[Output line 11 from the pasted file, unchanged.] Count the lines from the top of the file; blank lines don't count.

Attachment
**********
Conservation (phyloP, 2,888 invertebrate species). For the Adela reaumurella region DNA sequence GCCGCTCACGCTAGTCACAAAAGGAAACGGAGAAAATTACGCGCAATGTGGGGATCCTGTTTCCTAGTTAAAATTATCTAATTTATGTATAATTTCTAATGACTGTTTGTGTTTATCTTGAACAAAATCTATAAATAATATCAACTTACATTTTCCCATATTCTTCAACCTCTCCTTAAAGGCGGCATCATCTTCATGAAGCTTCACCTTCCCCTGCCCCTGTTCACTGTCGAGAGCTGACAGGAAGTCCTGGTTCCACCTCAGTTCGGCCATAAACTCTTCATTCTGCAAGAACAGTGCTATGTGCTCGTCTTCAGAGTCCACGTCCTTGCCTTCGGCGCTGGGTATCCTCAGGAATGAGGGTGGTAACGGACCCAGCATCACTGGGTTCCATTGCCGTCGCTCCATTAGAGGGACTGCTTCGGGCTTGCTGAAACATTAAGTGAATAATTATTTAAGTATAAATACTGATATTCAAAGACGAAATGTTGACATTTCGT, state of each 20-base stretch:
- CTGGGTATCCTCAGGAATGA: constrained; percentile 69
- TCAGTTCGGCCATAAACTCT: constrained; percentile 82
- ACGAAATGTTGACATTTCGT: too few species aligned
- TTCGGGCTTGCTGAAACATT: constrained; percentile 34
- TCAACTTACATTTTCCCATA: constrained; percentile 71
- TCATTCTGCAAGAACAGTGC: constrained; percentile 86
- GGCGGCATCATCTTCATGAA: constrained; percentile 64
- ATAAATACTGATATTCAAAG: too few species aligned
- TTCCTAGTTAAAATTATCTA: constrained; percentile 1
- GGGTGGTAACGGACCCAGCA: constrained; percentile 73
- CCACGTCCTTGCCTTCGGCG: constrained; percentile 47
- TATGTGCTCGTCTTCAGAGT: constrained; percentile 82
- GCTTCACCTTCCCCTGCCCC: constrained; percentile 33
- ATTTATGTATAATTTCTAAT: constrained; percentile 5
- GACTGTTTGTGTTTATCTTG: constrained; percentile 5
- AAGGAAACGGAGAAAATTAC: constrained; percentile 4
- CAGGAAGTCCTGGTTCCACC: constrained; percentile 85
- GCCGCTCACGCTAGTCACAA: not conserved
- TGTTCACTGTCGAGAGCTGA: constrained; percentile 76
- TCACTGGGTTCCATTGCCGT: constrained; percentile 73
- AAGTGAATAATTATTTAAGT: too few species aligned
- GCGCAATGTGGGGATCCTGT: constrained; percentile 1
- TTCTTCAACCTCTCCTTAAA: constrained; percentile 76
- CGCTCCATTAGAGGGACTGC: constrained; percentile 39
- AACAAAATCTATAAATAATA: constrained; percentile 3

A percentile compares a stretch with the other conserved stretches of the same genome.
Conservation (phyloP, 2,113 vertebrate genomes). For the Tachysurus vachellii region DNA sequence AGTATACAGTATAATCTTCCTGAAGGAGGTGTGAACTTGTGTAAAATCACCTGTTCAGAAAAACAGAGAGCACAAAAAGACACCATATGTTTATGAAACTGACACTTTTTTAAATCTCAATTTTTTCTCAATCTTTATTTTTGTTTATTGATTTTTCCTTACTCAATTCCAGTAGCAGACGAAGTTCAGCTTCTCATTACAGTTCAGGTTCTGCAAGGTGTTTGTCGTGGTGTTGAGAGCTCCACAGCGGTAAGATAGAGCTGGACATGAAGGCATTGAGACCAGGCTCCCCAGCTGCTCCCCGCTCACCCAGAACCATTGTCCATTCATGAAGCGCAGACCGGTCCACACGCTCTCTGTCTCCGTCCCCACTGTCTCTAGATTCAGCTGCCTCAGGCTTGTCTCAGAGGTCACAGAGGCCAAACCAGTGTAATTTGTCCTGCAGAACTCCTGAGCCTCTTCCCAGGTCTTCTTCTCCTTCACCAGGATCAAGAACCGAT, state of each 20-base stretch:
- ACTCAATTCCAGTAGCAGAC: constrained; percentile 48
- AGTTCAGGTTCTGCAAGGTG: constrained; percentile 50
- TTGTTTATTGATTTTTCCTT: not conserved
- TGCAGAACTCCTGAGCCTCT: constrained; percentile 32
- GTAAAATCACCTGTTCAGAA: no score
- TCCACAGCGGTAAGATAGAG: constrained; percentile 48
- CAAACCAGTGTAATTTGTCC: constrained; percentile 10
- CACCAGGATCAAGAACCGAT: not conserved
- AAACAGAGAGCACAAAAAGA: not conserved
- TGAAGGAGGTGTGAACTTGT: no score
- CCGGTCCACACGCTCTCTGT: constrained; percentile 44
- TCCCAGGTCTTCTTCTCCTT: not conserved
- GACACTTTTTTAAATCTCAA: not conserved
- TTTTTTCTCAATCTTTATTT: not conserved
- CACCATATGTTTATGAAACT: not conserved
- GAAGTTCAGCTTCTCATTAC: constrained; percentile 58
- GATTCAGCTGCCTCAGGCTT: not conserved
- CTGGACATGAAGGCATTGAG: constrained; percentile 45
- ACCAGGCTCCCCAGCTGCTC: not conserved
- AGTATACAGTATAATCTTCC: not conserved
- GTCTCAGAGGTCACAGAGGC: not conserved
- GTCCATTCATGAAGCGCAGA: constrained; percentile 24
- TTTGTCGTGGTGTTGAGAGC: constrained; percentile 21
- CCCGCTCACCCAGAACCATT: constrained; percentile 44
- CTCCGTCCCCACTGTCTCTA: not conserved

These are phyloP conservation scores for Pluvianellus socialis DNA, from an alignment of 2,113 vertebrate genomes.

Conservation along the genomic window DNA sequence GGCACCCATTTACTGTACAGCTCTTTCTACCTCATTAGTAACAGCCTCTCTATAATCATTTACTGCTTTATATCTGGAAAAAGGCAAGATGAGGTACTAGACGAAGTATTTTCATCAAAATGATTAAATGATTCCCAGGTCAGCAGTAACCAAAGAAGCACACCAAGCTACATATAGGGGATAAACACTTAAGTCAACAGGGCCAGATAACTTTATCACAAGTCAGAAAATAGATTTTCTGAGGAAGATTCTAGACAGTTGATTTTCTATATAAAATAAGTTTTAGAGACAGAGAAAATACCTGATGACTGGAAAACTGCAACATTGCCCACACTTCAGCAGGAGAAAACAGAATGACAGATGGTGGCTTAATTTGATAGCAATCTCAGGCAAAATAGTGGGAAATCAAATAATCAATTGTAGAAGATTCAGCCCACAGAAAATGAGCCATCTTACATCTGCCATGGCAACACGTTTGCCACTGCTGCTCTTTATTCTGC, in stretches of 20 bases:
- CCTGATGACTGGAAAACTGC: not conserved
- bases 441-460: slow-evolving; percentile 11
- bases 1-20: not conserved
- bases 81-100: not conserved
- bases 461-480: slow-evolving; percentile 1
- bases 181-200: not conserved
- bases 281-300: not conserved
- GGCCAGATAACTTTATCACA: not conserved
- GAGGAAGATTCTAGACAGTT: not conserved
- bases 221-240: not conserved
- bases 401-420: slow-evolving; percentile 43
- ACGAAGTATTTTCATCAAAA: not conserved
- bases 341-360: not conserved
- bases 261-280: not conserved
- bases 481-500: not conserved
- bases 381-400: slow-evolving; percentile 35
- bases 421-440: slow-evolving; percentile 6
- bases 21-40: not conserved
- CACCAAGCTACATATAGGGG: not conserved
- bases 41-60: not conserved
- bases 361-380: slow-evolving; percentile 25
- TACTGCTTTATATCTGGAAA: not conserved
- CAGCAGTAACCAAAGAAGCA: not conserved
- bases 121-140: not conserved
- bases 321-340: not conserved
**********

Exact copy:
- GGGTGGTAACGGACCCAGCA: constrained; percentile 73